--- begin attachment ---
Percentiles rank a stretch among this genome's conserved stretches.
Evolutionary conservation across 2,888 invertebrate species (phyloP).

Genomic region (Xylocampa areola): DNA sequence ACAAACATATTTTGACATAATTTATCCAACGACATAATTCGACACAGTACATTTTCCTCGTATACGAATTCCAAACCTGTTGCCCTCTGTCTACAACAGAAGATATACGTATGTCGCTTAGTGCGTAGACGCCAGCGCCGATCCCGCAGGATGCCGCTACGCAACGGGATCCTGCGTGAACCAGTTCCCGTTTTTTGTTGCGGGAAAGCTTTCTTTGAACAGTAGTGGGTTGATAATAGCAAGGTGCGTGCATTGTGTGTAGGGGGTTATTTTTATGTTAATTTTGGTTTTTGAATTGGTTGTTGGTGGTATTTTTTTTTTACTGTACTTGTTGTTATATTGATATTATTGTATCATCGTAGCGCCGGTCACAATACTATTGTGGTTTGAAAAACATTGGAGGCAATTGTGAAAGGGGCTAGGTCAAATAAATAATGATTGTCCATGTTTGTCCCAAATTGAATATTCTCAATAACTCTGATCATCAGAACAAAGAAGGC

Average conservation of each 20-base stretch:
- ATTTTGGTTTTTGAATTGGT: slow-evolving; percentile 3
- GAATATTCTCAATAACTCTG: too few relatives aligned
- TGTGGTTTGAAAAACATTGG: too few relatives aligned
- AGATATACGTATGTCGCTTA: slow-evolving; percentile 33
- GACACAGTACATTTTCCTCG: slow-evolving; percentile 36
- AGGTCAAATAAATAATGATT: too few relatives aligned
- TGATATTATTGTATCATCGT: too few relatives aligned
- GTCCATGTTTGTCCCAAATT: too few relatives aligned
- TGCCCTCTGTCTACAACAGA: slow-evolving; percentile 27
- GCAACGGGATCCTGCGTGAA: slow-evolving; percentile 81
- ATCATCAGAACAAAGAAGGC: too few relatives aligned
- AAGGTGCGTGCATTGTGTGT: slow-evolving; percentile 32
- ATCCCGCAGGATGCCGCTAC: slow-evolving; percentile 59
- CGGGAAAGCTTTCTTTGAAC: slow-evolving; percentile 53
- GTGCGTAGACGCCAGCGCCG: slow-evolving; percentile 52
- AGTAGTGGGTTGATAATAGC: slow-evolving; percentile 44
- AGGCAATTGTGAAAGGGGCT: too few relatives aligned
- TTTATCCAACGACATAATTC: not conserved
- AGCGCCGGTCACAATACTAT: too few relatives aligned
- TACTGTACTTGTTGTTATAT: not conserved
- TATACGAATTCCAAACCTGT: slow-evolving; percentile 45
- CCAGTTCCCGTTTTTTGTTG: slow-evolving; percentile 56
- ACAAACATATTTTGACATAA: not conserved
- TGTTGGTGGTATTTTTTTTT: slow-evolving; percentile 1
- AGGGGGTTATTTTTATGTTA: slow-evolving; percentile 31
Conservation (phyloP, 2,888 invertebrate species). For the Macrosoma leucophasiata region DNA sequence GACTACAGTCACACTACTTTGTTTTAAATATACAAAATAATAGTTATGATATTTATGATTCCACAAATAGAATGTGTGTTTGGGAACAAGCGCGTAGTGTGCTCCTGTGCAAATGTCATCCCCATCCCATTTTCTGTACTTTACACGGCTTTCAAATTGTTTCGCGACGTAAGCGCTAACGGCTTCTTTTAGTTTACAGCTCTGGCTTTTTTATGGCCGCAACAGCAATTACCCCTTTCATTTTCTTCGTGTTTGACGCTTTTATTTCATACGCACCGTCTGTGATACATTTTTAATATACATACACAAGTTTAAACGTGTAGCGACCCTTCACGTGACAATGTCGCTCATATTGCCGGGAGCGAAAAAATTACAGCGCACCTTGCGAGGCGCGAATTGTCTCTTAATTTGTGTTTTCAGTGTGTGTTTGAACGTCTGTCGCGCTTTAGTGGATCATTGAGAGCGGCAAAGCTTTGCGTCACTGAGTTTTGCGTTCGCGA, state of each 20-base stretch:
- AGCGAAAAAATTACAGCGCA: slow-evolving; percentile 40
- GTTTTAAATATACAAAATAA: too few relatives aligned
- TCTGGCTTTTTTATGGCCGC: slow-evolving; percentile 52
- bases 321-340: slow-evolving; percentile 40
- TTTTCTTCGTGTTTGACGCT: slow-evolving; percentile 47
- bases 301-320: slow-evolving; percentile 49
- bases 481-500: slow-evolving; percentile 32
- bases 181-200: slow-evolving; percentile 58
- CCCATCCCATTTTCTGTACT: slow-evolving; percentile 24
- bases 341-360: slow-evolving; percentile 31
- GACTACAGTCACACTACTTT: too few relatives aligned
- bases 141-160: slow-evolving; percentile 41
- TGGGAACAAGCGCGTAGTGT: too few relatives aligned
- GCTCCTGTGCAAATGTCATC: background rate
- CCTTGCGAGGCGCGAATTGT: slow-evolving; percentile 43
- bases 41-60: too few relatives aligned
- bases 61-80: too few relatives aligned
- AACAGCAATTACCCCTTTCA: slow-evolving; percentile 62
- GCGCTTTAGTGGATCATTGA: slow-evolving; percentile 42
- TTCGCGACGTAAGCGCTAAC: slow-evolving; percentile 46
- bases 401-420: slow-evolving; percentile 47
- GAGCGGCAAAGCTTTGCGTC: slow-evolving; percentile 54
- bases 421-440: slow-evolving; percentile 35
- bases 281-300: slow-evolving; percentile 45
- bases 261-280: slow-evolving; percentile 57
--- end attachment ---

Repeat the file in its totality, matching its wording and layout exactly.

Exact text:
Percentiles rank a stretch among this genome's conserved stretches.
Evolutionary conservation across 2,888 invertebrate species (phyloP).

Genomic region (Xylocampa areola): DNA sequence ACAAACATATTTTGACATAATTTATCCAACGACATAATTCGACACAGTACATTTTCCTCGTATACGAATTCCAAACCTGTTGCCCTCTGTCTACAACAGAAGATATACGTATGTCGCTTAGTGCGTAGACGCCAGCGCCGATCCCGCAGGATGCCGCTACGCAACGGGATCCTGCGTGAACCAGTTCCCGTTTTTTGTTGCGGGAAAGCTTTCTTTGAACAGTAGTGGGTTGATAATAGCAAGGTGCGTGCATTGTGTGTAGGGGGTTATTTTTATGTTAATTTTGGTTTTTGAATTGGTTGTTGGTGGTATTTTTTTTTTACTGTACTTGTTGTTATATTGATATTATTGTATCATCGTAGCGCCGGTCACAATACTATTGTGGTTTGAAAAACATTGGAGGCAATTGTGAAAGGGGCTAGGTCAAATAAATAATGATTGTCCATGTTTGTCCCAAATTGAATATTCTCAATAACTCTGATCATCAGAACAAAGAAGGC

Average conservation of each 20-base stretch:
- ATTTTGGTTTTTGAATTGGT: slow-evolving; percentile 3
- GAATATTCTCAATAACTCTG: too few relatives aligned
- TGTGGTTTGAAAAACATTGG: too few relatives aligned
- AGATATACGTATGTCGCTTA: slow-evolving; percentile 33
- GACACAGTACATTTTCCTCG: slow-evolving; percentile 36
- AGGTCAAATAAATAATGATT: too few relatives aligned
- TGATATTATTGTATCATCGT: too few relatives aligned
- GTCCATGTTTGTCCCAAATT: too few relatives aligned
- TGCCCTCTGTCTACAACAGA: slow-evolving; percentile 27
- GCAACGGGATCCTGCGTGAA: slow-evolving; percentile 81
- ATCATCAGAACAAAGAAGGC: too few relatives aligned
- AAGGTGCGTGCATTGTGTGT: slow-evolving; percentile 32
- ATCCCGCAGGATGCCGCTAC: slow-evolving; percentile 59
- CGGGAAAGCTTTCTTTGAAC: slow-evolving; percentile 53
- GTGCGTAGACGCCAGCGCCG: slow-evolving; percentile 52
- AGTAGTGGGTTGATAATAGC: slow-evolving; percentile 44
- AGGCAATTGTGAAAGGGGCT: too few relatives aligned
- TTTATCCAACGACATAATTC: not conserved
- AGCGCCGGTCACAATACTAT: too few relatives aligned
- TACTGTACTTGTTGTTATAT: not conserved
- TATACGAATTCCAAACCTGT: slow-evolving; percentile 45
- CCAGTTCCCGTTTTTTGTTG: slow-evolving; percentile 56
- ACAAACATATTTTGACATAA: not conserved
- TGTTGGTGGTATTTTTTTTT: slow-evolving; percentile 1
- AGGGGGTTATTTTTATGTTA: slow-evolving; percentile 31
Conservation (phyloP, 2,888 invertebrate species). For the Macrosoma leucophasiata region DNA sequence GACTACAGTCACACTACTTTGTTTTAAATATACAAAATAATAGTTATGATATTTATGATTCCACAAATAGAATGTGTGTTTGGGAACAAGCGCGTAGTGTGCTCCTGTGCAAATGTCATCCCCATCCCATTTTCTGTACTTTACACGGCTTTCAAATTGTTTCGCGACGTAAGCGCTAACGGCTTCTTTTAGTTTACAGCTCTGGCTTTTTTATGGCCGCAACAGCAATTACCCCTTTCATTTTCTTCGTGTTTGACGCTTTTATTTCATACGCACCGTCTGTGATACATTTTTAATATACATACACAAGTTTAAACGTGTAGCGACCCTTCACGTGACAATGTCGCTCATATTGCCGGGAGCGAAAAAATTACAGCGCACCTTGCGAGGCGCGAATTGTCTCTTAATTTGTGTTTTCAGTGTGTGTTTGAACGTCTGTCGCGCTTTAGTGGATCATTGAGAGCGGCAAAGCTTTGCGTCACTGAGTTTTGCGTTCGCGA, state of each 20-base stretch:
- AGCGAAAAAATTACAGCGCA: slow-evolving; percentile 40
- GTTTTAAATATACAAAATAA: too few relatives aligned
- TCTGGCTTTTTTATGGCCGC: slow-evolving; percentile 52
- bases 321-340: slow-evolving; percentile 40
- TTTTCTTCGTGTTTGACGCT: slow-evolving; percentile 47
- bases 301-320: slow-evolving; percentile 49
- bases 481-500: slow-evolving; percentile 32
- bases 181-200: slow-evolving; percentile 58
- CCCATCCCATTTTCTGTACT: slow-evolving; percentile 24
- bases 341-360: slow-evolving; percentile 31
- GACTACAGTCACACTACTTT: too few relatives aligned
- bases 141-160: slow-evolving; percentile 41
- TGGGAACAAGCGCGTAGTGT: too few relatives aligned
- GCTCCTGTGCAAATGTCATC: background rate
- CCTTGCGAGGCGCGAATTGT: slow-evolving; percentile 43
- bases 41-60: too few relatives aligned
- bases 61-80: too few relatives aligned
- AACAGCAATTACCCCTTTCA: slow-evolving; percentile 62
- GCGCTTTAGTGGATCATTGA: slow-evolving; percentile 42
- TTCGCGACGTAAGCGCTAAC: slow-evolving; percentile 46
- bases 401-420: slow-evolving; percentile 47
- GAGCGGCAAAGCTTTGCGTC: slow-evolving; percentile 54
- bases 421-440: slow-evolving; percentile 35
- bases 281-300: slow-evolving; percentile 45
- bases 261-280: slow-evolving; percentile 57